Bits, Bytes, Blackboard and the University

Blackboard, Inc. is a massively successful academic technology company. Best known for its learning management system, Blackboard was purchased by a private equity firm in 2011. A new CEO, Jay Bhatt, took the helm in late 2012. Under his leadership Blackboard has been rethinking its mission, products, and strategy.Blackboard

I attended Blackboard World 2014 this July and learned about the new vision. Blackboard is re-imagining its products and services to focus on the learner. It seeks to become a learner-centric organization. The transformation is much deeper than products and internal organization. It is a sea change, a deep redirection for a technology company deeply embedded in K-12 and higher education.

As I listened to Bhatt and others talking about focusing on the learner, I thought of a book I recently finished: Frank McClusksy and Melanie Winter’s The Idea of the Digital University: Ancient Traditions, Disruptive Technologies and the Battle for the Soul of Higher Education. McClusky and Winter’s tome is an expansive exploration of universities. Driving their work is a basic assumption is that the digital university is fundamentally different from the traditional university. Further, they argue that this change is around us, it is becoming increasingly prevalent, and that we are only starting to realize that it is happening.Idea of the Digital UniversityMcClusky and Winter conceptualize the idea of the university through a historical lens and a philosophical lens. Their interest in the dissemination and certification of knowledge, not its discovery or creation. The key tensions that are woven through their analysis are between engagement and isolation. The authors’ preference for an active engaged institution of higher learning is clear. They see little relevance in education for education’s sake.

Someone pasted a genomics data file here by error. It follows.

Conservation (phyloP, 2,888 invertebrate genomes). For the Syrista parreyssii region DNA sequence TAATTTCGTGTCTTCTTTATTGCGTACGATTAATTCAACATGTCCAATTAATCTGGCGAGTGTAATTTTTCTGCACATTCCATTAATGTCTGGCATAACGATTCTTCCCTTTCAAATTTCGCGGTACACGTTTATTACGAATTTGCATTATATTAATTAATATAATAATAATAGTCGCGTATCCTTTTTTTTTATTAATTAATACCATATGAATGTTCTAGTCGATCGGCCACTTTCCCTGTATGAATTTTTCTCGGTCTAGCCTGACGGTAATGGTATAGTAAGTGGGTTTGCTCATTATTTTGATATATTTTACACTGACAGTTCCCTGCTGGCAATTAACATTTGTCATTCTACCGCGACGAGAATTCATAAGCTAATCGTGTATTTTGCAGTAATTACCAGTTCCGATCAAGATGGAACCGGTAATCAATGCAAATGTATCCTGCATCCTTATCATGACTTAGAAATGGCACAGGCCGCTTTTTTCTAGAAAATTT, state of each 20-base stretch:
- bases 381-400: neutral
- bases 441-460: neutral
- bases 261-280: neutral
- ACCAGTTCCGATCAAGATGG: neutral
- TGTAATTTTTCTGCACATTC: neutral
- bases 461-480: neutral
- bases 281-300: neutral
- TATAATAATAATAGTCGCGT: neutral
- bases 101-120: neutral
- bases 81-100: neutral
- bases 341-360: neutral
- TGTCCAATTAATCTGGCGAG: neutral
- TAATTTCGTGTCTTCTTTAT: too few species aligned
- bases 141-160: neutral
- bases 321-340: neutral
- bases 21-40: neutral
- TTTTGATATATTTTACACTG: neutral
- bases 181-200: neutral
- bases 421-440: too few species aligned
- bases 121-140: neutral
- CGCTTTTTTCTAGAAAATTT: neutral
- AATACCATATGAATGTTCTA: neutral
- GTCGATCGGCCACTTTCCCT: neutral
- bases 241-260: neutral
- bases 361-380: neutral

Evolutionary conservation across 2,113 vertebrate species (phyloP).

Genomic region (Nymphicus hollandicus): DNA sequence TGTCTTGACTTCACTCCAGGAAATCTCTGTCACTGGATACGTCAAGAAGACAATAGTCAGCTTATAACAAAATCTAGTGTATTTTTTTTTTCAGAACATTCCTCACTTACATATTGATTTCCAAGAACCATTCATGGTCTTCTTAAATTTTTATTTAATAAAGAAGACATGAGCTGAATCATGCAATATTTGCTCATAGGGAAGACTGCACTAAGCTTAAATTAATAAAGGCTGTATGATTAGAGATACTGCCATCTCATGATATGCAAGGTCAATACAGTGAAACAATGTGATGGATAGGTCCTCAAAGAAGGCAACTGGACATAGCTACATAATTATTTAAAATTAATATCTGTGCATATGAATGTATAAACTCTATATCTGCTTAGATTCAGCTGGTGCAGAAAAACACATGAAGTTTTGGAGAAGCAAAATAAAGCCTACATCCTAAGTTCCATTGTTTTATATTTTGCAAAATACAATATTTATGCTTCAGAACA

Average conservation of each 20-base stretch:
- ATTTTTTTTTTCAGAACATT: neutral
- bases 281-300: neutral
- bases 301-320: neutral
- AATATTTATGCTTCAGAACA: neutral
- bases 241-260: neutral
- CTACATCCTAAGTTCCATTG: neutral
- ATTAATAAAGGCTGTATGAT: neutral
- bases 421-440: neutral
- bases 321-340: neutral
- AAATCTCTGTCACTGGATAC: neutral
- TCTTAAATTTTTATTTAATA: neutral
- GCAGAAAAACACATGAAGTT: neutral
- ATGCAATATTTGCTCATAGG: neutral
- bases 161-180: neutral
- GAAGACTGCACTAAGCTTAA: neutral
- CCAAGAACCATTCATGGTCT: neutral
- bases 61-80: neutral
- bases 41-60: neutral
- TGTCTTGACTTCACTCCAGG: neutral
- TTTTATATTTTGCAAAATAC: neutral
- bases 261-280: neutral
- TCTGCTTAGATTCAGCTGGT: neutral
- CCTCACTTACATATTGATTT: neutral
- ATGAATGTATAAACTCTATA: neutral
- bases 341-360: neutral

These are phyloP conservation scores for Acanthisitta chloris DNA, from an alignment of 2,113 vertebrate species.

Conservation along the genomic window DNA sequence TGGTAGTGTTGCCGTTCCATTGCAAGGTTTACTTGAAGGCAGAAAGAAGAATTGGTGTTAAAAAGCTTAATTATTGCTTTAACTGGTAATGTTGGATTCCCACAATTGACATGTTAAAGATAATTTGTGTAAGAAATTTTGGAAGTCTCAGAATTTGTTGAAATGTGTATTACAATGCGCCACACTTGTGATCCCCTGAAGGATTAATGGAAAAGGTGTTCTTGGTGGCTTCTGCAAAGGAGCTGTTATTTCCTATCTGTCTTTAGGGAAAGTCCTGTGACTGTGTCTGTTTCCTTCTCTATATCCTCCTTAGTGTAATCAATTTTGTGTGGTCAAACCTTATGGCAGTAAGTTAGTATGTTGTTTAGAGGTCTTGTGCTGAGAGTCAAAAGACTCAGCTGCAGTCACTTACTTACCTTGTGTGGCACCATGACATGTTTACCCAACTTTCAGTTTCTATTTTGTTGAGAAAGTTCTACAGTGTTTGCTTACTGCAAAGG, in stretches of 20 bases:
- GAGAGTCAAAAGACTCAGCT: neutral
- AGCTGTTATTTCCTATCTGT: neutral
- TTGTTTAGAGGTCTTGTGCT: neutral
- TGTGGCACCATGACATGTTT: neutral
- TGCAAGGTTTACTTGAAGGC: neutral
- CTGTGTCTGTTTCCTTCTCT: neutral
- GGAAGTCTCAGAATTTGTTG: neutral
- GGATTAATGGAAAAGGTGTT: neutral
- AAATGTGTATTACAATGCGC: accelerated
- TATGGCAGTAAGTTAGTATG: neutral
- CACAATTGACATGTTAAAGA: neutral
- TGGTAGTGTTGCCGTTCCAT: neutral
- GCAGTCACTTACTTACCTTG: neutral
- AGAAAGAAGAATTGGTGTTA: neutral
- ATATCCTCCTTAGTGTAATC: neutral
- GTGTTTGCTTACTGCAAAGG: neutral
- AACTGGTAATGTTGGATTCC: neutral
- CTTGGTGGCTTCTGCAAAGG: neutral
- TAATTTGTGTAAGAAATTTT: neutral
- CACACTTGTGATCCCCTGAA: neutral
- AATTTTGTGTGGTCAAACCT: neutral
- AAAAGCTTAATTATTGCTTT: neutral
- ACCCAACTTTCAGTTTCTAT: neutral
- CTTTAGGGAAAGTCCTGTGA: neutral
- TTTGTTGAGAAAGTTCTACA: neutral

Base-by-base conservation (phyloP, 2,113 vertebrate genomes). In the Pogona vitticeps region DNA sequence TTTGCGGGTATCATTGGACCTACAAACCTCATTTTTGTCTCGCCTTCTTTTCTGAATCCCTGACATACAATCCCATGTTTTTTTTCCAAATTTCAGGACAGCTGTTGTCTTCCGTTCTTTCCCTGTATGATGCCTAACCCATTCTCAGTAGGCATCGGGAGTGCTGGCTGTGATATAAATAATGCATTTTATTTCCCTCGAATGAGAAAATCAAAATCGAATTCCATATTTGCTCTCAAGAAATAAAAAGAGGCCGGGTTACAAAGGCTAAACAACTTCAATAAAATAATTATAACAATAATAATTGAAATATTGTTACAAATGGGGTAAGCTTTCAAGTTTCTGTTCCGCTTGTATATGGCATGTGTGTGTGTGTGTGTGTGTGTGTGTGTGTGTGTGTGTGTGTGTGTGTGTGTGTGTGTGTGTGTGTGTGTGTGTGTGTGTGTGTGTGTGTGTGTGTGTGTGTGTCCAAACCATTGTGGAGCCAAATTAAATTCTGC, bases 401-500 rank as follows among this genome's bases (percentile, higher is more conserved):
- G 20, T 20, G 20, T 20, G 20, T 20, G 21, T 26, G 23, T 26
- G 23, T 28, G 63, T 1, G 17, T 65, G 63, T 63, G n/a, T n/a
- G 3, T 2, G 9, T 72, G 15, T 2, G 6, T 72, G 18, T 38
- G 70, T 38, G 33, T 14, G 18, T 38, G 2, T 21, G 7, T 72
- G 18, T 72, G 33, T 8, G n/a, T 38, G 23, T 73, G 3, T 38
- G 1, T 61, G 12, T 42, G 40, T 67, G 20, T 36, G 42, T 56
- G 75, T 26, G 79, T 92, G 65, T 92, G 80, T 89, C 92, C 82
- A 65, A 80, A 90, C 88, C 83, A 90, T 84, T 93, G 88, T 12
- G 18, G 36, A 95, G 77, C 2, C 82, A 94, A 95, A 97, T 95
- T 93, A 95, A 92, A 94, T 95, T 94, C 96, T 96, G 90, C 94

The authors believe that a learning centered institution can bridge these tensions. Despite their protests and cautions, an enthusiasm for technology directs their work. They are genuinely excited about the increase in available data, the possibility for learning more about what works and what does not. In addition, they sagely note that the “crisis” in education is not a real crisis. Almost all of the changes we are experiencing have been anticipated by many for many years.

The book explores how many of these changes will play out in the operation of digital universities. Faculty governance and management changes. The transformations are internal and external. Traditional accreditation processes, for example, cannot function in the same manner for traditional and digital institutions. McCluskey and Winter’s work also benefits from a thoughtful discussion about the role of faculty.

Two data points does not make a trend, but the authors and Blackboard are right. The turn education should take is to foreground the learner. Without learning, education cannot take place. My perspective, though, is that we can be effective and learner focused without disruptive new technologies. Effective faculty and institutions do it already. The challenge will be making learning focus happen consistently with fewer resources.

David Potash

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